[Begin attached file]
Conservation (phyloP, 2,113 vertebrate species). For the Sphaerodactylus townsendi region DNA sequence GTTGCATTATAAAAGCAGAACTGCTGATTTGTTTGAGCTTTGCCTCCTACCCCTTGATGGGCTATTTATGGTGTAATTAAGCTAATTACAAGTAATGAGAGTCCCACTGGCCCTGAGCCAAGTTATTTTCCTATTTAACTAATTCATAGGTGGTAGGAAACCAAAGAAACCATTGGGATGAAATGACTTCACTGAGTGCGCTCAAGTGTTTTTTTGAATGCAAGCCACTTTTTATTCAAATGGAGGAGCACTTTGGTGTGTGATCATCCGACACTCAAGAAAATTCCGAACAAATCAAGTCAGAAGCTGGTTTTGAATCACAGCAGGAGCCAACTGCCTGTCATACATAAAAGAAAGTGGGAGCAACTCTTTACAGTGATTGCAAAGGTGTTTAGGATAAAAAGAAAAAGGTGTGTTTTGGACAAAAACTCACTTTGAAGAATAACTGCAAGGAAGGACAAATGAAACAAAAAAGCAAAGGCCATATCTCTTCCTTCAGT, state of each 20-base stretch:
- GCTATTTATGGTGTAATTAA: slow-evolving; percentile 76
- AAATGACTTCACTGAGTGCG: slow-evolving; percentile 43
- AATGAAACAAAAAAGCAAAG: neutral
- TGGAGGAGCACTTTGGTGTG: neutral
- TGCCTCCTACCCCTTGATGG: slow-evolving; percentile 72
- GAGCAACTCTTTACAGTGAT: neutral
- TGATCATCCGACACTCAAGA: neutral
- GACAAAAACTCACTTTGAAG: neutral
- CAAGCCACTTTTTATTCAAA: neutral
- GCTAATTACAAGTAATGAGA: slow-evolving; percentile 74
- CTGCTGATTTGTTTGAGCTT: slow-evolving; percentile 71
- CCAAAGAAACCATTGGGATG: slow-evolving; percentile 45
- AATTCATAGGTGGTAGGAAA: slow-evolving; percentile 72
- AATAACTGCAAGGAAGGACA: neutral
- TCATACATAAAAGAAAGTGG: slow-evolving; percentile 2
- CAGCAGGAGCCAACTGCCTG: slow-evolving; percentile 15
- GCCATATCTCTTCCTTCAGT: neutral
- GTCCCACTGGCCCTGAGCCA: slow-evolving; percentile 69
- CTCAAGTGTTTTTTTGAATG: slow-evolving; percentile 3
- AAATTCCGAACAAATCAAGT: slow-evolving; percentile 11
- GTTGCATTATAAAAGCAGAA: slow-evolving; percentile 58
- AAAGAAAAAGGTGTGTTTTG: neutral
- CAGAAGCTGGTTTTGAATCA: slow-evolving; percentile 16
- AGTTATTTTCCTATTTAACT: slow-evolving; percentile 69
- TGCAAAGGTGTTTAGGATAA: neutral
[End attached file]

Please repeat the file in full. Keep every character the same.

Conservation (phyloP, 2,113 vertebrate species). For the Sphaerodactylus townsendi region DNA sequence GTTGCATTATAAAAGCAGAACTGCTGATTTGTTTGAGCTTTGCCTCCTACCCCTTGATGGGCTATTTATGGTGTAATTAAGCTAATTACAAGTAATGAGAGTCCCACTGGCCCTGAGCCAAGTTATTTTCCTATTTAACTAATTCATAGGTGGTAGGAAACCAAAGAAACCATTGGGATGAAATGACTTCACTGAGTGCGCTCAAGTGTTTTTTTGAATGCAAGCCACTTTTTATTCAAATGGAGGAGCACTTTGGTGTGTGATCATCCGACACTCAAGAAAATTCCGAACAAATCAAGTCAGAAGCTGGTTTTGAATCACAGCAGGAGCCAACTGCCTGTCATACATAAAAGAAAGTGGGAGCAACTCTTTACAGTGATTGCAAAGGTGTTTAGGATAAAAAGAAAAAGGTGTGTTTTGGACAAAAACTCACTTTGAAGAATAACTGCAAGGAAGGACAAATGAAACAAAAAAGCAAAGGCCATATCTCTTCCTTCAGT, state of each 20-base stretch:
- GCTATTTATGGTGTAATTAA: slow-evolving; percentile 76
- AAATGACTTCACTGAGTGCG: slow-evolving; percentile 43
- AATGAAACAAAAAAGCAAAG: neutral
- TGGAGGAGCACTTTGGTGTG: neutral
- TGCCTCCTACCCCTTGATGG: slow-evolving; percentile 72
- GAGCAACTCTTTACAGTGAT: neutral
- TGATCATCCGACACTCAAGA: neutral
- GACAAAAACTCACTTTGAAG: neutral
- CAAGCCACTTTTTATTCAAA: neutral
- GCTAATTACAAGTAATGAGA: slow-evolving; percentile 74
- CTGCTGATTTGTTTGAGCTT: slow-evolving; percentile 71
- CCAAAGAAACCATTGGGATG: slow-evolving; percentile 45
- AATTCATAGGTGGTAGGAAA: slow-evolving; percentile 72
- AATAACTGCAAGGAAGGACA: neutral
- TCATACATAAAAGAAAGTGG: slow-evolving; percentile 2
- CAGCAGGAGCCAACTGCCTG: slow-evolving; percentile 15
- GCCATATCTCTTCCTTCAGT: neutral
- GTCCCACTGGCCCTGAGCCA: slow-evolving; percentile 69
- CTCAAGTGTTTTTTTGAATG: slow-evolving; percentile 3
- AAATTCCGAACAAATCAAGT: slow-evolving; percentile 11
- GTTGCATTATAAAAGCAGAA: slow-evolving; percentile 58
- AAAGAAAAAGGTGTGTTTTG: neutral
- CAGAAGCTGGTTTTGAATCA: slow-evolving; percentile 16
- AGTTATTTTCCTATTTAACT: slow-evolving; percentile 69
- TGCAAAGGTGTTTAGGATAA: neutral